****************/

First, it parses the request and identify the method of it. By using switch statement, it chooses data to reply according to the method, which would probably be ERROR, HEAD, GET, and POST. In the sample code, GET would probably be the only method we will receive.


METHOD_GET

Since the request is parsed, we know also the Uniform Resource Identifier (URI) of the response. In our sample code, there are only three sets of html codes for response, with the same domain name. One of the html code would be sent back to client according to the URI.

case METHOD_GET:
name = http_request->URI;


The first one of three sets of html codes is the front page, with “/index.html” at the end of the address

if(strcmp(name,"/index.htm")==0 || strcmp(name,"/")==0 || (strcmp(name,"/index.html")==0))
{
  file_len = strlen(INDEX_HTML);
  make_http_response_head((uint8*)http_response, PTYPE_HTML,file_len);
  send(s,http_response,strlen((char const*)http_response));
  send_len=0;
  while(file_len)
  {
    if(file_len>1024)
    {
      if(getSn_SR(s)!=SOCK_ESTABLISHED)
      {
        return;
      }
      send(s, (uint8 *)INDEX_HTML+send_len, 1024);
      send_len+=1024;
      file_len-=1024;
    }
    else
    {
      send(s, (uint8 *)INDEX_HTML+send_len, file_len);
      send_len+=file_len;
      file_len-=file_len;
    } 
  }
}


The second one is a page showing a list of sample code(only the list), with “/dream.htm” at the end of the address.

else if(strcmp(name,"/dream.htm")==0 || strcmp(name,"/")==0 || (strcmp(name,"/dream.html")==0))
{
  file_len = strlen(DREAM_HTML);
  make_http_response_head((uint8*)http_response, PTYPE_HTML,file_len);
  send(s,http_response,strlen((char const*)http_response));
  send_len=0;
  while(file_len)
  {
    if(file_len>1024)
    {
      if(getSn_SR(s)!=SOCK_ESTABLISHED)
    {
    return;
  }
  send(s, (uint8 *)DREAM_HTML+send_len, 1024);
  send_len+=1024;
  file_len-=1024;
  }
  else
  {
    send(s, (uint8 *)DREAM_HTML+send_len, file_len);
    send_len+=file_len;
    file_len-=file_len;
    } 
  }
}


The third one is a page for network configuration of the W5500EVB, with “/config.htm” at the end of the address.

else if(strcmp(name,"/config.htm")==0 || strcmp(name,"/")==0 || (strcmp(name,"/config.html")==0))
{
  file_len = strlen(CONFIG_HTML);
  make_http_response_head((uint8*)http_response, PTYPE_HTML,file_len);
  send(s,http_response,strlen((char const*)http_response));
  send_len=0;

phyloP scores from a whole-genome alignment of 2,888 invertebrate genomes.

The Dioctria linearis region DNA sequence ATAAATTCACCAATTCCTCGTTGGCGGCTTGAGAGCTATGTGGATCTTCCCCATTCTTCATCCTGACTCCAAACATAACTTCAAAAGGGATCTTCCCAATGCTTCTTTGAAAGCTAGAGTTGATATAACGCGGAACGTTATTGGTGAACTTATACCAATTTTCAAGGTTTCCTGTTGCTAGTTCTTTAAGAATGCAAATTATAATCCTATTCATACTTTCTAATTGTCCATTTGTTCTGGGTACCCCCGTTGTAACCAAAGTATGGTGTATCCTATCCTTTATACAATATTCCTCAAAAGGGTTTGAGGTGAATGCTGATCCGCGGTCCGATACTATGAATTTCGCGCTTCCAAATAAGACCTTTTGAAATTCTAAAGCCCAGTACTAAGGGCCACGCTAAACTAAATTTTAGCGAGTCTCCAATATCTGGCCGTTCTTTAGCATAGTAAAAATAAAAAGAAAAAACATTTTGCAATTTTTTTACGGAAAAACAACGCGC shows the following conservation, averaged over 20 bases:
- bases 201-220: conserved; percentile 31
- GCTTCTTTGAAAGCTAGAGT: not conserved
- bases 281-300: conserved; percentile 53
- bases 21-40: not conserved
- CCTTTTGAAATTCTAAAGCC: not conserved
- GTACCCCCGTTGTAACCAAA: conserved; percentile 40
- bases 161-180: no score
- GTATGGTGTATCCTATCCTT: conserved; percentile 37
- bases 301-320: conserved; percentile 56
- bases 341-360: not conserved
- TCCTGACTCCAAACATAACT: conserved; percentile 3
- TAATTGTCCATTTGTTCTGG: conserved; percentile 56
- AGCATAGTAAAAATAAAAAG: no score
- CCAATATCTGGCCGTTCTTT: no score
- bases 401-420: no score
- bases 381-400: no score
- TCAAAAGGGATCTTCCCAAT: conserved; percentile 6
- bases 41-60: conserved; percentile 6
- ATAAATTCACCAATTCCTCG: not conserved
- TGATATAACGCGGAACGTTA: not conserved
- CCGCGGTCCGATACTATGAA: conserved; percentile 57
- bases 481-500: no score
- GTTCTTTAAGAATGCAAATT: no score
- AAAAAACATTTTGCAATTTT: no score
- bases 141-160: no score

while(file_len)
  {
    if(file_len>1024)
  {
    if(getSn_SR(s)!=SOCK_ESTABLISHED)
    {
      return;
    }
    send(s, (uint8 *)CONFIG_HTML+send_len, 1024);
    send_len+=1024;
    file_len-=1024;
    }
    else
    {
    send(s, (uint8 *)CONFIG_HTML+send_len, file_len);
    send_len+=file_len;
    file_len-=file_len;
    } 
  }
}


This is for the response head, which would be discussed later in the page.

else if(strcmp(name,"/w5500.js")==0)
{
  memset(tx_buf,0,MAX_URI_SIZE);
  make_basic_config_setting_json_callback(tx_buf,ConfigMsg);
  sprintf((char *)http_response,"HTTP/1.1 200 OK\r\nContent-Type: text/html\r\nContent-Length:%d\r\n\r\n%s",strlen(tx_buf),tx_buf);
  send(s, (u_char *)http_response, strlen((char const*)http_response));
}
break;


METHOD_POST

According to HTTP protocol, there would be two packets to send back to client as response: first response head and then html code. The response head would be generated by make_http_response_head() based on the type and the length of the html code for response; the html codes are already stored in W5500EVB as variables “INDEX_HTML”, “DREAM_HTML” and  “CONFIG_HTML”.

case METHOD_POST:
  mid(http_request->URI, "/", " ", req_name);
  if(strcmp(req_name,"config.cgi")==0)							  	
  {
    cgi_ipconfig(http_request);
    make_cgi_response(5,(int8*)ConfigMsg.lip,tx_buf);
    sprintf((char *)http_response,"HTTP/1.1 200 OK\r\nContent-Type: 
    text/html\r\nContent-Length:%d\r\n\r\n%s",strlen(tx_buf),tx_buf);

    send(s, (u_char *)http_response, strlen((char *)http_response));		
    disconnect(s);
    reboot_flag=1;
    return;
  }
  break;


METHOD_ERR & METHOD_HEAD

As mentioned, these two cases would not happen in general. They are for further development, or in case there were errors.

  case METHOD_ERR :	
    memcpy(http_response, ERROR_REQUEST_PAGE, sizeof(ERROR_REQUEST_PAGE));
    send(s, (uint8 *)http_response, strlen((int8 const*)http_response));
    break;
		
  case METHOD_HEAD:


  default :
    break;
  }
}



Remarks

If you try to examine the sample code, you may discover that there will be two GET requests from the client every time you type the IP address in the search engine. The first one is the request for html code, which is the webpage you request; the second one is a request for “favicon.ico”, which is the icon next to the title of the tab on the top of your browser. Since our sample code does not provide one, there will be no response to that.